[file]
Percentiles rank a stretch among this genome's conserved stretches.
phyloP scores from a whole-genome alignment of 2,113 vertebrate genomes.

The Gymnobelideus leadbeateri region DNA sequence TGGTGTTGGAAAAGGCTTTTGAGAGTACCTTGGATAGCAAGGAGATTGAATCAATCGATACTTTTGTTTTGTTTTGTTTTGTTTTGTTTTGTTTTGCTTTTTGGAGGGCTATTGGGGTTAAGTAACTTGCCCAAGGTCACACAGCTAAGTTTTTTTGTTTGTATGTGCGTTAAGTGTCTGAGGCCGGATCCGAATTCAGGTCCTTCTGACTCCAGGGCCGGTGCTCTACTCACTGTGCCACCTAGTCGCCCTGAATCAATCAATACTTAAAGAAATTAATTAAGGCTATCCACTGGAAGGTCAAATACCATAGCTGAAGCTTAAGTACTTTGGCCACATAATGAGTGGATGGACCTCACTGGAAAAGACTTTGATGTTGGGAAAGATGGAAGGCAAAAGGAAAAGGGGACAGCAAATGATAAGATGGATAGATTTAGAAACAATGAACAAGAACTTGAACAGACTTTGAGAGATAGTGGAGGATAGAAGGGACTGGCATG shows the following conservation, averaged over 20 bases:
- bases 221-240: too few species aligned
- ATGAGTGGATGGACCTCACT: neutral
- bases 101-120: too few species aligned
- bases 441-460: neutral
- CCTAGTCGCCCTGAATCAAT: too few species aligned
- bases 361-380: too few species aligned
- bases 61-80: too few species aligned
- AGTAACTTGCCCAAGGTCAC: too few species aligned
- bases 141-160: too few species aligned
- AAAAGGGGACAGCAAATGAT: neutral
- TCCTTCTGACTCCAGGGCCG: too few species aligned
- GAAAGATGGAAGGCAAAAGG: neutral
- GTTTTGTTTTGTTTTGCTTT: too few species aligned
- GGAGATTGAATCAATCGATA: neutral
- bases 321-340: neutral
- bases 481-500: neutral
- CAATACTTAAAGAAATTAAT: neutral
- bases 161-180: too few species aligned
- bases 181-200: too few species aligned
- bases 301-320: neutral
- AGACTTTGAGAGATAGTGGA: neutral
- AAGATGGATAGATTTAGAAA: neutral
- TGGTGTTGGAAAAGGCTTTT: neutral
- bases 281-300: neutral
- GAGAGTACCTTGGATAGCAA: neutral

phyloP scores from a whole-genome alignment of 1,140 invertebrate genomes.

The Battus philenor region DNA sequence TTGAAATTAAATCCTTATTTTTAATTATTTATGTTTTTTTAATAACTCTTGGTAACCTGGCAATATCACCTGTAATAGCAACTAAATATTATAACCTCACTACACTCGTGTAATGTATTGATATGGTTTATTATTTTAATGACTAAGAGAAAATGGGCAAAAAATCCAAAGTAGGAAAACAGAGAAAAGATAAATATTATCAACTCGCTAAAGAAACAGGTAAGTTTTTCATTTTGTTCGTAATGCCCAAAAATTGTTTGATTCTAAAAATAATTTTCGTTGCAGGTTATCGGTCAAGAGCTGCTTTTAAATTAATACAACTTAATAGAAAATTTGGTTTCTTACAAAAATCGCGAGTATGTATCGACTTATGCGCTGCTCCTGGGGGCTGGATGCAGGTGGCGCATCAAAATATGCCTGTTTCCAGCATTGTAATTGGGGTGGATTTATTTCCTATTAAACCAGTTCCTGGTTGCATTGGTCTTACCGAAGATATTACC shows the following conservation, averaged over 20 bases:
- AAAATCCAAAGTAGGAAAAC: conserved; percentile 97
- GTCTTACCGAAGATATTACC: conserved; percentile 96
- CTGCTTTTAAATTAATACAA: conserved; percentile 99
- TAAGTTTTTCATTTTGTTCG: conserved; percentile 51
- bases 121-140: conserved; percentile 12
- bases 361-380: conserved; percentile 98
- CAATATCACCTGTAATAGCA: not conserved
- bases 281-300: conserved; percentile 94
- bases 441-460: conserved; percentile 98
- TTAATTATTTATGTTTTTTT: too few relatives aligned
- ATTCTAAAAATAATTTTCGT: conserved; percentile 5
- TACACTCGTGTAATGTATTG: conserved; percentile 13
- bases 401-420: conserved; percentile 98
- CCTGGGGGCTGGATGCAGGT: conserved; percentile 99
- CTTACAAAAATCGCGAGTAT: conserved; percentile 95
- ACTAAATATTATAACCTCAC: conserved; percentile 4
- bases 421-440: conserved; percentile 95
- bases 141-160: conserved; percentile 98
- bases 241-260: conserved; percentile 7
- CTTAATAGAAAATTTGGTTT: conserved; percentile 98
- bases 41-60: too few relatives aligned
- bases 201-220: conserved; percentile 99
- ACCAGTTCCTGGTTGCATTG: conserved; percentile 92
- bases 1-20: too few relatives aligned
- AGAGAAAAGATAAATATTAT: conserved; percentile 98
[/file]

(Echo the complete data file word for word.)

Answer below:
Percentiles rank a stretch among this genome's conserved stretches.
phyloP scores from a whole-genome alignment of 2,113 vertebrate genomes.

The Gymnobelideus leadbeateri region DNA sequence TGGTGTTGGAAAAGGCTTTTGAGAGTACCTTGGATAGCAAGGAGATTGAATCAATCGATACTTTTGTTTTGTTTTGTTTTGTTTTGTTTTGTTTTGCTTTTTGGAGGGCTATTGGGGTTAAGTAACTTGCCCAAGGTCACACAGCTAAGTTTTTTTGTTTGTATGTGCGTTAAGTGTCTGAGGCCGGATCCGAATTCAGGTCCTTCTGACTCCAGGGCCGGTGCTCTACTCACTGTGCCACCTAGTCGCCCTGAATCAATCAATACTTAAAGAAATTAATTAAGGCTATCCACTGGAAGGTCAAATACCATAGCTGAAGCTTAAGTACTTTGGCCACATAATGAGTGGATGGACCTCACTGGAAAAGACTTTGATGTTGGGAAAGATGGAAGGCAAAAGGAAAAGGGGACAGCAAATGATAAGATGGATAGATTTAGAAACAATGAACAAGAACTTGAACAGACTTTGAGAGATAGTGGAGGATAGAAGGGACTGGCATG shows the following conservation, averaged over 20 bases:
- bases 221-240: too few species aligned
- ATGAGTGGATGGACCTCACT: neutral
- bases 101-120: too few species aligned
- bases 441-460: neutral
- CCTAGTCGCCCTGAATCAAT: too few species aligned
- bases 361-380: too few species aligned
- bases 61-80: too few species aligned
- AGTAACTTGCCCAAGGTCAC: too few species aligned
- bases 141-160: too few species aligned
- AAAAGGGGACAGCAAATGAT: neutral
- TCCTTCTGACTCCAGGGCCG: too few species aligned
- GAAAGATGGAAGGCAAAAGG: neutral
- GTTTTGTTTTGTTTTGCTTT: too few species aligned
- GGAGATTGAATCAATCGATA: neutral
- bases 321-340: neutral
- bases 481-500: neutral
- CAATACTTAAAGAAATTAAT: neutral
- bases 161-180: too few species aligned
- bases 181-200: too few species aligned
- bases 301-320: neutral
- AGACTTTGAGAGATAGTGGA: neutral
- AAGATGGATAGATTTAGAAA: neutral
- TGGTGTTGGAAAAGGCTTTT: neutral
- bases 281-300: neutral
- GAGAGTACCTTGGATAGCAA: neutral

phyloP scores from a whole-genome alignment of 1,140 invertebrate genomes.

The Battus philenor region DNA sequence TTGAAATTAAATCCTTATTTTTAATTATTTATGTTTTTTTAATAACTCTTGGTAACCTGGCAATATCACCTGTAATAGCAACTAAATATTATAACCTCACTACACTCGTGTAATGTATTGATATGGTTTATTATTTTAATGACTAAGAGAAAATGGGCAAAAAATCCAAAGTAGGAAAACAGAGAAAAGATAAATATTATCAACTCGCTAAAGAAACAGGTAAGTTTTTCATTTTGTTCGTAATGCCCAAAAATTGTTTGATTCTAAAAATAATTTTCGTTGCAGGTTATCGGTCAAGAGCTGCTTTTAAATTAATACAACTTAATAGAAAATTTGGTTTCTTACAAAAATCGCGAGTATGTATCGACTTATGCGCTGCTCCTGGGGGCTGGATGCAGGTGGCGCATCAAAATATGCCTGTTTCCAGCATTGTAATTGGGGTGGATTTATTTCCTATTAAACCAGTTCCTGGTTGCATTGGTCTTACCGAAGATATTACC shows the following conservation, averaged over 20 bases:
- AAAATCCAAAGTAGGAAAAC: conserved; percentile 97
- GTCTTACCGAAGATATTACC: conserved; percentile 96
- CTGCTTTTAAATTAATACAA: conserved; percentile 99
- TAAGTTTTTCATTTTGTTCG: conserved; percentile 51
- bases 121-140: conserved; percentile 12
- bases 361-380: conserved; percentile 98
- CAATATCACCTGTAATAGCA: not conserved
- bases 281-300: conserved; percentile 94
- bases 441-460: conserved; percentile 98
- TTAATTATTTATGTTTTTTT: too few relatives aligned
- ATTCTAAAAATAATTTTCGT: conserved; percentile 5
- TACACTCGTGTAATGTATTG: conserved; percentile 13
- bases 401-420: conserved; percentile 98
- CCTGGGGGCTGGATGCAGGT: conserved; percentile 99
- CTTACAAAAATCGCGAGTAT: conserved; percentile 95
- ACTAAATATTATAACCTCAC: conserved; percentile 4
- bases 421-440: conserved; percentile 95
- bases 141-160: conserved; percentile 98
- bases 241-260: conserved; percentile 7
- CTTAATAGAAAATTTGGTTT: conserved; percentile 98
- bases 41-60: too few relatives aligned
- bases 201-220: conserved; percentile 99
- ACCAGTTCCTGGTTGCATTG: conserved; percentile 92
- bases 1-20: too few relatives aligned
- AGAGAAAAGATAAATATTAT: conserved; percentile 98